The couple had been married for almost 45 years and have two children and two grandchildren, the youngest of whom the deceased sadly never got to meet. Our client, his widow, was financially dependent on the deceased.
In October, the deceased was admitted to Darent Valley Hospital with shortness of breath and a temperature and, following investigation, was diagnosed with cholecystitis and sepsis. He was treated with antibiotics and discharged home, with the advice that he required surgery to remove his gallbladder urgently.
Two months' later, he attended Queen Mary's Hospital, Sidcup for pre-operative assessment which was uneventful. He was told he would be listed for surgery and to await a date for surgery.
The following April, he became unwell with vomiting. Between December and early April, he had received no communication from either Darent Valley Hospital or Queen Mary's Hospital about a date for surgery to remove his gallbladder.
That April, he went to A&E and was seen by a nurse. His white cell count was raised as was his CRP level. He was diagnosed with gastroenteritis and prescribed and administered IV fluids and was later discharged home and told to return if his condition worsened. A nurse also advised him to chase up the date for his gallbladder surgery.
The following day, he remained unwell with nausea and lethargy, but he and his wife accepted the gastroenteritis diagnosis the previous day. However, he continued to deteriorate and returned to A&E the next day. Further blood tests and observations showed he continued to have a raised white cell count and CRP level.
A junior doctor then gave a working diagnosis of cholangitis. This doctor discussed the man's condition with a specialist registrar, who was in theatre at the time, and a decision was made to discharge him with a prescription for oral antibiotics. The specialist registrar did not attend nor examine him before his discharge.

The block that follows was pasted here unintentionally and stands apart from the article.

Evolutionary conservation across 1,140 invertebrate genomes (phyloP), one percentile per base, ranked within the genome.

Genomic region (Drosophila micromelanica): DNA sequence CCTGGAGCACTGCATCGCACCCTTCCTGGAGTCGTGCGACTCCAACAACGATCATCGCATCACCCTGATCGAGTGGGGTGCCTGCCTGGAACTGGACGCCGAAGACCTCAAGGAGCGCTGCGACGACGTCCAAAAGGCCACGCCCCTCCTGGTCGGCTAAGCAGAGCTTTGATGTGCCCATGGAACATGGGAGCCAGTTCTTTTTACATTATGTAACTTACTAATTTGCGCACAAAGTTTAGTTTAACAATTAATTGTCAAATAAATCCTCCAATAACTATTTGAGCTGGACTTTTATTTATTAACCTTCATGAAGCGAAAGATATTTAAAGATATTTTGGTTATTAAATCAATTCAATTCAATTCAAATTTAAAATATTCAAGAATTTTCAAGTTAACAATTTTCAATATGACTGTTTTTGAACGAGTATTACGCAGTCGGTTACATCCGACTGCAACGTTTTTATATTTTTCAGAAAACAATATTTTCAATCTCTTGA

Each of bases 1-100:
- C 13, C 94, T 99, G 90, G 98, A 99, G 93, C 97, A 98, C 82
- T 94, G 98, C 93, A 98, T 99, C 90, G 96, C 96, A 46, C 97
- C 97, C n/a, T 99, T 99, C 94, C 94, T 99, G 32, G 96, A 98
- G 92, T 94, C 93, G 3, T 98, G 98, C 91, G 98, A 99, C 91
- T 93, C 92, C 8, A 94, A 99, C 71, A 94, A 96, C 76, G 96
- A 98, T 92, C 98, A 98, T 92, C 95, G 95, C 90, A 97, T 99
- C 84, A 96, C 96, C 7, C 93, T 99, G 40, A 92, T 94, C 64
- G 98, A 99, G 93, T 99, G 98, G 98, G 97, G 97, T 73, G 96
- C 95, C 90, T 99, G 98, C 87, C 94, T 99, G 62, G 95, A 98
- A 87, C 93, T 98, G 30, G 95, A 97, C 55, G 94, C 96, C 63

On the morning of 13 April, the deceased's condition deteriorated and he sadly suffered cardiac arrest at home despite resuscitation attempts.
Once instructed, Gabriella wrote to the hospital Trust, which made an early admission of liability and confirmed it accepted that there were failings in the care provided on two occasions in April that led to his death. The delay in performing the laparoscopic cholecystectomy was also accepted as a breach of duty by the Trust.
To assist in quantifying the claim, Gabriella instructed a General Physician to comment upon the deceased's life expectancy but for the negligence, which was difficult to estimate due to the deceased's comorbidities.
Following negotiations, Gabriella was able to secure a six-figure settlement, which was significantly higher than the initial derisory offer made by the Trust.
Following settlement, our client said: “Now the case has been completed, I hope it can give my family and I some closure to what has been a very sad time. You can never get over a loss, especially knowing that someone should still be here. I did not want my husband to be a number, I wanted them to know what hurt and pain this has caused. Gabriella and her team were wonderful and compassionate throughout the process and kept me updated every step of the way. I now hope my husband can rest in peace."
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